How to Spot Declining Mental Health Early
We’ve all said it to ourselves before: “I must be losing my mind.” There’s no doubt that almost everyone has been placed in a situation where they have questioned their sanity, even for a brief moment. But how do you know when there is actually something going on in your brain? Many people don’t recognize the common signs of declining mental health, which can be a scary yet avoidable affliction if diagnosed early on. The first step is to recognize the obvious, yet commonly ignored symptoms.
Patrice Bendig chronicles her battle with the extreme anxiety and depression she experienced her sophomore year in a USA TODAY College article. Bendig says she got to a point when she didn’t want to do anything but sit in her room and shut herself away from friends, during the week and on weekends. This was an obvious warning sign for her that something was wrong, so she finally reached out and started seeing her school counselor. If you start avoiding social situations and make no effort to attend classes or get work done, it’s important to tell someone. Keeping things like anxiety and depression to yourself only builds tension in your body, which can lead to a complete mental breakdown.
Drastic changes in diet and sleeping habits are also clear signals that your mental state may be declining. Anorexia and bulimia are not only physical ailments but diagnosable mental disorders as well, which can be triggered by a sudden event, like the death of a loved one. Insomnia is another mental disorder that afflicts people under a great deal of stress because high stress levels can cause the brain to go into hyper drive, preventing the person from getting a restful night’s sleep.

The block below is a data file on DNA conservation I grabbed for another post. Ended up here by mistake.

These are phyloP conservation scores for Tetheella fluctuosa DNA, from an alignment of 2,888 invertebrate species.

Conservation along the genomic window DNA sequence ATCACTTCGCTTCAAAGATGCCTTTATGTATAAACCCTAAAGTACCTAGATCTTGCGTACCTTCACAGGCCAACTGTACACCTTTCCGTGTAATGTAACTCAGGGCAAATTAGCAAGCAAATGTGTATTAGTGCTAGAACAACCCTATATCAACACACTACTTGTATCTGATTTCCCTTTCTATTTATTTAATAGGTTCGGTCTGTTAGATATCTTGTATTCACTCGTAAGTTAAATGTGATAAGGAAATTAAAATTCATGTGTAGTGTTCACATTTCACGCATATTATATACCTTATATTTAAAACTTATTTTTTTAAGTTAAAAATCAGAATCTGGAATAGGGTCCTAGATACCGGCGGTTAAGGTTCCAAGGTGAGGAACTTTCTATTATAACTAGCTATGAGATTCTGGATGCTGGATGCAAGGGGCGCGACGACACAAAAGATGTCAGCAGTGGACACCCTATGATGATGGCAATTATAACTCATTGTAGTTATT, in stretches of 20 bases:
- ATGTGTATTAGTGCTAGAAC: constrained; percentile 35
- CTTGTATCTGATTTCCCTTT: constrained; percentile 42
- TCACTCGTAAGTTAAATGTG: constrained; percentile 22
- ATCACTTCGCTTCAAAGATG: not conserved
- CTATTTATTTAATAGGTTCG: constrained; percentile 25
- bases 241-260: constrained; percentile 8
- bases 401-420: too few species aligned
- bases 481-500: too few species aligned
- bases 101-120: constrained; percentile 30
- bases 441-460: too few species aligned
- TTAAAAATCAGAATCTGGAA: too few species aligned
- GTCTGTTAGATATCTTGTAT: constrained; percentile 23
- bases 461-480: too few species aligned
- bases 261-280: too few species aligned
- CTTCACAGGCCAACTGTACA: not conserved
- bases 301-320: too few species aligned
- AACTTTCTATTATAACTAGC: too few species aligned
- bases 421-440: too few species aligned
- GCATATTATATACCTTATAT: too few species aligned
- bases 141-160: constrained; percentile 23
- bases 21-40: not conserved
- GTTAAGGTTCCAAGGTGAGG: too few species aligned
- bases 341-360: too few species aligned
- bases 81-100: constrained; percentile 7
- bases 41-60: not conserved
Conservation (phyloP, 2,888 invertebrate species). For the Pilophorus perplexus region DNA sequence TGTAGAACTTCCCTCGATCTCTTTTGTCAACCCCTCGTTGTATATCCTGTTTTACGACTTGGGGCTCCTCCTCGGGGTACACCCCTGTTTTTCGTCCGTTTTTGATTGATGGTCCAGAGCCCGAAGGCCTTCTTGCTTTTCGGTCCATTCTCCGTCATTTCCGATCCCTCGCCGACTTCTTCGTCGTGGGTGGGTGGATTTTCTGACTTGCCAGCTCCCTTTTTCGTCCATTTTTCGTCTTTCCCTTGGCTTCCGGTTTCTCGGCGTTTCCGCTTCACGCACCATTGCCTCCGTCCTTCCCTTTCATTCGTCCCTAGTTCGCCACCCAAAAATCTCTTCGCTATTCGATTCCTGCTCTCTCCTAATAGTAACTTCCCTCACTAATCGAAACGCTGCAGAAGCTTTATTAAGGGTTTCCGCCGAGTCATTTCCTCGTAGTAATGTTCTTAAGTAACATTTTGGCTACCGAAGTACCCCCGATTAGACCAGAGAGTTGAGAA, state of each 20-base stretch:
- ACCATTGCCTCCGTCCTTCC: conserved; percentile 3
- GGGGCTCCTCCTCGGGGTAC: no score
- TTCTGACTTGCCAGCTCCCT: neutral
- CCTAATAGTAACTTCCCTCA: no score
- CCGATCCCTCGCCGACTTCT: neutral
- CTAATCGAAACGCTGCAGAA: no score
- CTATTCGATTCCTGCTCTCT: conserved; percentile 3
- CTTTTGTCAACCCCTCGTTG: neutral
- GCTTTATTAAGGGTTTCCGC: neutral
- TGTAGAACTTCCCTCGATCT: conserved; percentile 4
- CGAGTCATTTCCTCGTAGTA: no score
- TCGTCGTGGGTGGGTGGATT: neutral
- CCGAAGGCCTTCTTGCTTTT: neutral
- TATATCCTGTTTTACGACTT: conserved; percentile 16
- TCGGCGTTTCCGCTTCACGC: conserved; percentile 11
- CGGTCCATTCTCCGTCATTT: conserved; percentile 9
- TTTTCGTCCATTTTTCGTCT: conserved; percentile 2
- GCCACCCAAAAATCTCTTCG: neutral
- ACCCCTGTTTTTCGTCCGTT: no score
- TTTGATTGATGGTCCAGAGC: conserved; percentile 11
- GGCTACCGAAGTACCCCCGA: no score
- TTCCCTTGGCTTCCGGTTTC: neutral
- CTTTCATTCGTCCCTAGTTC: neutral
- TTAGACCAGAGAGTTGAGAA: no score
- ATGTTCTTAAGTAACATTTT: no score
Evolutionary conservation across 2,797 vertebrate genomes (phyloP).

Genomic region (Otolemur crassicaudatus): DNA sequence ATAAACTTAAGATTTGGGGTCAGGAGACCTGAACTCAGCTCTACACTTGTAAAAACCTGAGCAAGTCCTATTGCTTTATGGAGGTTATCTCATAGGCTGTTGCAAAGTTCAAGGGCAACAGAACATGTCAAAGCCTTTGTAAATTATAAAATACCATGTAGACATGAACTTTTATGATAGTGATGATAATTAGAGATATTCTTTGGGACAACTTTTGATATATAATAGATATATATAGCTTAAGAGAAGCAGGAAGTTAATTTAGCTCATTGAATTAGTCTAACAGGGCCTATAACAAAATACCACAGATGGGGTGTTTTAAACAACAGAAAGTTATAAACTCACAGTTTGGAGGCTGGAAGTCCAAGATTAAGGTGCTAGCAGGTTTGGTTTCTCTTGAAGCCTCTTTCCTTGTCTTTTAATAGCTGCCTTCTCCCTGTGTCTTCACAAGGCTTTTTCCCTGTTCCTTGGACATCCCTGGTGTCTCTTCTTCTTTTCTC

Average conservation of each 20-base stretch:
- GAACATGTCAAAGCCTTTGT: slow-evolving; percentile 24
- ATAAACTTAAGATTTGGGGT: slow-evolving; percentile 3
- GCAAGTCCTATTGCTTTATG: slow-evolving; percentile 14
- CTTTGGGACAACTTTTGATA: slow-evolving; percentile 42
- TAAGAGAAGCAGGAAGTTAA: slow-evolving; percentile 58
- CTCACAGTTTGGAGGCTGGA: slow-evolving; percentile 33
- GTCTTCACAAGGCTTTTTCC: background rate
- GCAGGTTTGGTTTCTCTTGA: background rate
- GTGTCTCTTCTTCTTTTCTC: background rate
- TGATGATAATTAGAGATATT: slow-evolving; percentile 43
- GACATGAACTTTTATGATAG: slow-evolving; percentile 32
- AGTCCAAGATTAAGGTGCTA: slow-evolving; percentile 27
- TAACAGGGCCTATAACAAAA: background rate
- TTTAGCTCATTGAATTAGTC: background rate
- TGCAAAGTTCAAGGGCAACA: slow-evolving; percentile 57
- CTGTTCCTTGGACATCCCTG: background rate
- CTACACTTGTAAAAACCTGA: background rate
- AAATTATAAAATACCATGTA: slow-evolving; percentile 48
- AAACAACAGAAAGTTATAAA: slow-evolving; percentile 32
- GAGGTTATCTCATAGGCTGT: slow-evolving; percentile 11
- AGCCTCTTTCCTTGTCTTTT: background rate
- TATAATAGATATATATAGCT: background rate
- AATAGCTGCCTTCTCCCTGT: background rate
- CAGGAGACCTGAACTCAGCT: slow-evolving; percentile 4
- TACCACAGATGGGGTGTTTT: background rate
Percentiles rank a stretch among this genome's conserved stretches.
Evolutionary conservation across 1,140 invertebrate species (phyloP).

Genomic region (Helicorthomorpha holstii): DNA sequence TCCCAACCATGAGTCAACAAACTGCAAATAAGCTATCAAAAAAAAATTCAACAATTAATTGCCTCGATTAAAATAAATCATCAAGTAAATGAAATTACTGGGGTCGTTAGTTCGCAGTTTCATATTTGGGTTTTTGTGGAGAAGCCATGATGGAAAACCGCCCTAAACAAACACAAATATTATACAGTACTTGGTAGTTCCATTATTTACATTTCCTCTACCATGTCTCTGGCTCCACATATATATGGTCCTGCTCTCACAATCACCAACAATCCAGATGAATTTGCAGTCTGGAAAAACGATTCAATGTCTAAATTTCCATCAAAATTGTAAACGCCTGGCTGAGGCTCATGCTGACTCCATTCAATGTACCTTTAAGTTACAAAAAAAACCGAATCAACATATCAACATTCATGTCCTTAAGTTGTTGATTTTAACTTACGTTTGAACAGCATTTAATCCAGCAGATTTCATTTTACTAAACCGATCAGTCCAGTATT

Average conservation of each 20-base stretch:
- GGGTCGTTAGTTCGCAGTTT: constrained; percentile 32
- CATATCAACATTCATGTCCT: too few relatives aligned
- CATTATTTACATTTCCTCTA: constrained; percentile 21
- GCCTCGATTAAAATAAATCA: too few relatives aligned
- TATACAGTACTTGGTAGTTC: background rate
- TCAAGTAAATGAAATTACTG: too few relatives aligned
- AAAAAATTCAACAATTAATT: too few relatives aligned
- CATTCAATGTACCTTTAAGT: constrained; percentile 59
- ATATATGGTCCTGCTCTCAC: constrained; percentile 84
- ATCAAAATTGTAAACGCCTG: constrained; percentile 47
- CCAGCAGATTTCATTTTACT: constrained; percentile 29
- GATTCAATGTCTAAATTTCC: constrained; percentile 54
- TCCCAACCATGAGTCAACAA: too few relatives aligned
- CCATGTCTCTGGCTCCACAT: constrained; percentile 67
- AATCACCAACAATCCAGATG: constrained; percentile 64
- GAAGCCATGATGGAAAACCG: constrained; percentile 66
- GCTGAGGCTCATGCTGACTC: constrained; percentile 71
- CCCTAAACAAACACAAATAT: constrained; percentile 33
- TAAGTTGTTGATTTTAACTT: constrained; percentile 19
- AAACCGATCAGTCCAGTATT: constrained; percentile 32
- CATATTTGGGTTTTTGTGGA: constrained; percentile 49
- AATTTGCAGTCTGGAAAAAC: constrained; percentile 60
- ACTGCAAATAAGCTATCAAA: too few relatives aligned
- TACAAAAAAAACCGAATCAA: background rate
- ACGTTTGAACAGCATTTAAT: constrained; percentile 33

If you develop any of these symptoms, whether it’s a change in your social life, work ethic, eating habits or sleeping patterns, make sure you reach out to someone as soon as possible. The first step to helping solve the problem is to identify it. Also, know that there are many people who struggled with what you’re experiencing. HUGstronger, which focuses on helping undergraduates grow stronger through many voices sharing their stories, is a great resource. Recovery is a process, and there are many people who want to help you.